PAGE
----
Meanwhile the Surly tire made it to town (thanks Chris Murray) and the kind folks at Klymitt sent me a new sleeping pad (no more sleeping on the ground!)
You also kind of know it’s time to change your brakepads when they just fall off once you remove the wheel.
Later Dixy took me up thevolcano crater and to Quesadillas!
A cousin, Victor had this idea to go biking in the north of El Salvador. Problem was, its been few years since he has been on a bike.
So we decided to take the bus for 100km and continue from there.
Chicken bus, thats a whole different world. Speeding on the highway with the schoolbus lights on and blasting Raggeton. We are in the backseats with the bikes blocked by sacks of potatoes. Salesmen would hop in and sell drinks, sweets, fruit, headphones and apparently magical weightloss pills.
Then, it was straight up. Paved but straight up. Pedaling was not worth it and pushing was hard. Cars barely made it up the hill.
At one point we got jumped by bees. I found myself running up while Victor just sat down and waved his helmet around. They stang me twice.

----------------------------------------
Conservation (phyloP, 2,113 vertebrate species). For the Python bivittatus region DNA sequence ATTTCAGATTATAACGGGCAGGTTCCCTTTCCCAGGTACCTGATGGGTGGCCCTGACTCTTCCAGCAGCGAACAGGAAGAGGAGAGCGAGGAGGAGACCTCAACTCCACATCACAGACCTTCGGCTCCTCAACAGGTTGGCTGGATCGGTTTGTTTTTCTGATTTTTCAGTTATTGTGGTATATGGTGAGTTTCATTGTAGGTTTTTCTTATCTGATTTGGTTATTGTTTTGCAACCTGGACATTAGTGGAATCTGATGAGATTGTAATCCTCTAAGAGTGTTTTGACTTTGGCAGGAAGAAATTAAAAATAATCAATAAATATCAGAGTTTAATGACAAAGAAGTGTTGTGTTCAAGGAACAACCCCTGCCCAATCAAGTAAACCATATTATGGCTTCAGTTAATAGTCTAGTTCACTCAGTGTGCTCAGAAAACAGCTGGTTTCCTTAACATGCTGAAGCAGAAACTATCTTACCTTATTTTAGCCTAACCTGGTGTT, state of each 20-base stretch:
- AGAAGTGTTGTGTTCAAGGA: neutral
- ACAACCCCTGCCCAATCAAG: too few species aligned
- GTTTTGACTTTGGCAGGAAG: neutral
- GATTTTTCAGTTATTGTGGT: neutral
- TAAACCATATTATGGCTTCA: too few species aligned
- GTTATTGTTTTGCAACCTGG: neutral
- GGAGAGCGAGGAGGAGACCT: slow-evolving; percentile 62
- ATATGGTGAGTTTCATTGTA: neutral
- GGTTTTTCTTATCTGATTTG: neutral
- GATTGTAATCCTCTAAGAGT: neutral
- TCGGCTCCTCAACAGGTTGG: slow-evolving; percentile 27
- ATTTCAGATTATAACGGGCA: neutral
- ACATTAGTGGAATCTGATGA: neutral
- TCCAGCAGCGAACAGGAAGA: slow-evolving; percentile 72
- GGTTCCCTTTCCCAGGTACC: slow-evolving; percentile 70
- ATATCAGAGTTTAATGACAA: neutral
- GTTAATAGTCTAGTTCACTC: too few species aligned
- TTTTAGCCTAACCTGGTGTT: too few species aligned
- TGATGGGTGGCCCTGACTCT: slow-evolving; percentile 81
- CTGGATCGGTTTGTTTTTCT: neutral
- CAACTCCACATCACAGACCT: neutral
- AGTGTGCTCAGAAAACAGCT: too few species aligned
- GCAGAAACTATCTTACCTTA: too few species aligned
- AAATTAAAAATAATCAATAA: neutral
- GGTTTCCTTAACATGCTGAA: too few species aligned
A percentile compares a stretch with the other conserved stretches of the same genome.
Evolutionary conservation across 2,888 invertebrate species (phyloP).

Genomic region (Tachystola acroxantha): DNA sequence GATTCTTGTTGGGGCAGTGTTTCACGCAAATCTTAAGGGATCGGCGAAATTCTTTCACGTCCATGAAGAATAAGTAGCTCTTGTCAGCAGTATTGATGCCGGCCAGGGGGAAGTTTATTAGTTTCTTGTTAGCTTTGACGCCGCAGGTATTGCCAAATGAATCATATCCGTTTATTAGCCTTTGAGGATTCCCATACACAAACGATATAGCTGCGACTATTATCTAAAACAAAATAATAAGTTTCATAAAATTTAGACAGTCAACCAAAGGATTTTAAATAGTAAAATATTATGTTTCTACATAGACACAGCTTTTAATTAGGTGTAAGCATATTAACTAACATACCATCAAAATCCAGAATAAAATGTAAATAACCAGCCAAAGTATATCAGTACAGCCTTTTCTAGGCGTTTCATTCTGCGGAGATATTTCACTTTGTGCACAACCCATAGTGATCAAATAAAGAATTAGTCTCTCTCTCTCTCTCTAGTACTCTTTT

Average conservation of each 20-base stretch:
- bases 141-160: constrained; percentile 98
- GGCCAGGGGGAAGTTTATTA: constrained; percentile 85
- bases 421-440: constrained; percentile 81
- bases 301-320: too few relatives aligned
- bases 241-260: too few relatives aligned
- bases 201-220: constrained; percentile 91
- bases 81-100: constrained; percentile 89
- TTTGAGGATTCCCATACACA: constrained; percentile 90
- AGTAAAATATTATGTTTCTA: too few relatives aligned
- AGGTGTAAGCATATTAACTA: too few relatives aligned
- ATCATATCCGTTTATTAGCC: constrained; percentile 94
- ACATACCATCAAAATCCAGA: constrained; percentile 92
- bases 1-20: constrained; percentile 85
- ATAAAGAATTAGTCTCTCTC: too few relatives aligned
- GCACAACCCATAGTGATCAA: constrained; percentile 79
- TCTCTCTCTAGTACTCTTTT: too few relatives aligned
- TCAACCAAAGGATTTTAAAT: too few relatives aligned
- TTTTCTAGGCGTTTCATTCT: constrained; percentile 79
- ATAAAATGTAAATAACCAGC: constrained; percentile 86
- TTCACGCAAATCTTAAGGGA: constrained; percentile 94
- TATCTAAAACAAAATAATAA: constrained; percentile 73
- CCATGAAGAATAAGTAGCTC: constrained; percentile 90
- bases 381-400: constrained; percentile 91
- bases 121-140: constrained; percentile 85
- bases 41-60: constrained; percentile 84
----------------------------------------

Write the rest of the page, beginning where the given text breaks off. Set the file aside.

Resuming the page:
He later took a ride with a pickup to the junction and I managed to grab onto the back of a truck shortly after – accelerating uphill and inhaling diesel fumes. I found Victor relaxing at the junction with his new friend.
By the time lunch was done it was 5pm and with another 5.5km of pushing I doubted he can make it, we took a bumpy ride up.
The view was pretty good but that’s all there was – just a campsite and some restaurants. I sure enjoyed the cool evening at 2700m and the mystic sunset.
At night a fellow dog came by to steal one of our Quesadillas… little bugger, he also came by the tent at night to bark.
FOOD! in this case, the national dish: Pupusas!
On the way down I wore out over half of my brand new brake pads… and a piece of my caliper melted off (see the plastic!)
My friend from Ontario, Hector made it back and brought some bike parts and TIMBITS!!!
Visited the El Zonte beach again for some surfing (I got my ass kicked!!). I can dig living by the ocean, just a little too warm. maybe one day…
Then we all went to volcan Santa Ana and visited the parking lot viewpoint!
the crater lake,
and of course, a selfie stick selfie!!!
and when everyday is a bad hair day… you just have to deal with it
Me and Hector went for a bikeride, well on the way down he did, I walked a good portion of it.
Another guest appearance of Kimo the husky, this time he faces off a lime!
So my time in Santa Tecla was over. It was great being a part of such a big family and I am often treated that way. Maybe thats why I never missed home or thought about quitting.